Many of those surveyed from the smallest cities said it is very difficult to merely maintain existing basic infrastructure, let alone build new infrastructure to accommodate growth. Specific problems mentioned included:
- Small cities are often hemmed in on their perimeters by expensive farmland, thus preventing expansion;
- Rarely available housing in town is often immediately filled by retiring farmers who hear about it through word of mouth;
- It's costly to move sewer and water lines farther away from city centers because federal rural development programs that once covered 90 percent of those costs have expired.
Northwest Regional Development Commission Executive Director Leon Heath noted that it can now cost cities from $20,000 to $30,000 per housing lot to extend required sanitation services and access roads. This means that cities eager to attract new residents must carefully craft their land-incentive agreements in order to maximize existing municipal utility and sewer/water use for each lot.
Implications for northwestern Minnesota
Of those interviewed, only one city indicated it was intentionally not recruiting new residents. Contacts in two cities said they do not need to formally recruit newcomers because they have a popular local culture and are near major regional employers who draw new residents without effort. Interviewees at Indian reservations in northwestern Minnesota said they are not formally recruiting new residents, noting that tribal members who left years ago for the Twin Cities are moving back in with relatives and friends while they wait for housing to open up.
With some exceptions then, the overwhelming majority of cities surveyed expressed a desire for attracting new residents. A clear pattern showed that the larger the city in northwestern Minnesota, the more likely the community would dedicate both formal and informal resources to recruitment. The biggest impediments to expansion were lack of available lots, housing, and sewer/water services. On the other hand, it was often the smallest cities with almost non-existent municipal services that boasted "low taxes" when asked what made their communities attractive. These small communities might benefit greatly from adding new residents to their tax rolls, yet they face the interim dilemma of lacking the tax revenue to pay for new services that attract newcomers.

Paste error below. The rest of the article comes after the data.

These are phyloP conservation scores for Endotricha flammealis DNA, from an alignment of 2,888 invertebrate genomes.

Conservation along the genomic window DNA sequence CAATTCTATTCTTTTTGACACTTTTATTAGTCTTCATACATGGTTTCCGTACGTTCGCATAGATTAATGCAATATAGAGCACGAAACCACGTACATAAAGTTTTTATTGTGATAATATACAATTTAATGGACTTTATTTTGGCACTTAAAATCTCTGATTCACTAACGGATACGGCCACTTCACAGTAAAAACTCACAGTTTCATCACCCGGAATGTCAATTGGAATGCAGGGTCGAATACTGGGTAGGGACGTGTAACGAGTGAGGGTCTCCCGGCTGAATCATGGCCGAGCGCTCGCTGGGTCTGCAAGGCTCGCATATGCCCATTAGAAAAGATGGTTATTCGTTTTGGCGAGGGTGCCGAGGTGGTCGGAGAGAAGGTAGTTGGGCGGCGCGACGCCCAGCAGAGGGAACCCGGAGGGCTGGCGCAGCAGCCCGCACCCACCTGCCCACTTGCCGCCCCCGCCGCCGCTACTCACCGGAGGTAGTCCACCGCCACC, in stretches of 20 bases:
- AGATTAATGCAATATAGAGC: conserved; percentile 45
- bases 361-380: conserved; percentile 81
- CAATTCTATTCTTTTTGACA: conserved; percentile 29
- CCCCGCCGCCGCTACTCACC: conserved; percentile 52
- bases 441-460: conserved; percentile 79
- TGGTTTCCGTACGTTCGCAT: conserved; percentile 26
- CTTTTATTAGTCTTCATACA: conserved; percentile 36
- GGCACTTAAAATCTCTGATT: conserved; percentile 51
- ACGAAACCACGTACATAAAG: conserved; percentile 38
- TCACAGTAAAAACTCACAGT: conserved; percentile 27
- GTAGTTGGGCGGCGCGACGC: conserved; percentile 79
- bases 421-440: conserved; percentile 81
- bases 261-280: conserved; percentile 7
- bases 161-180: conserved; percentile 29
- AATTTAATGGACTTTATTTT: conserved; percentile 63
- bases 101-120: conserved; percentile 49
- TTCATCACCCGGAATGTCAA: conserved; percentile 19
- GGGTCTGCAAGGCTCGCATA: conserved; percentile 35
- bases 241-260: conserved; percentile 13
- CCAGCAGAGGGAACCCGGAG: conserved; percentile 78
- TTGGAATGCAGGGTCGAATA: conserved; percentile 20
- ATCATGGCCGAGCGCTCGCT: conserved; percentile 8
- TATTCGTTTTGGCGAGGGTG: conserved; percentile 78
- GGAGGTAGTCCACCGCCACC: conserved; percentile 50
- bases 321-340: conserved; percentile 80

Regardless of size, most communities do not publicize the availability of recruitment incentives outside their immediate environs, making it difficult for those living farther away to learn about them. For example, a billboard advertising free lots only reaches those who travel through the region. Some cities have advertised throughout the region, but only one community has used mass media or targeted advertising to urban areas other than nearby Fargo-Moorhead and Grand Forks.
In light of the information from this research, city leaders should ask:
- Does anyone in your city recognize social or economic advantages to attracting new residents?
- How do your local government leaders see your city in the context of neighboring cities and the region?
- What limitations to growth exist in your city, and how can you overcome them?
- How are you communicating information about your town? What resources could you use in the future to improve communication?
- What would attract young professionals —those who can bring their skills to local employers and their children to your schools?
Land and zoning questions
Before committing to a campaign to recruit new residents, city leaders also should consider land and zoning issues. Ask the following questions:
- Does your city have available land to accommodate new construction? Can sewer/water services be extended and can you find the funds to do so?
- Does your city have existing housing or vacant businesses that can absorb new residents and workers?
- Is there a way to assure that existing lots can be dedicated to housing (which produce substantial tax revenue) rather than gardens or yards (which produce only marginal tax revenue)?
- What zoning is in place to assure harmony in the growth of housing and businesses?
Finally, think about what has attracted other residents to your community in the past, and what you can improve easily. Then inquire further and ask current residents in your town what weaknesses can be reduced and what positive traits should be highlighted to those who might be looking for your city's values and lifestyle. Think of those who have not found you yet!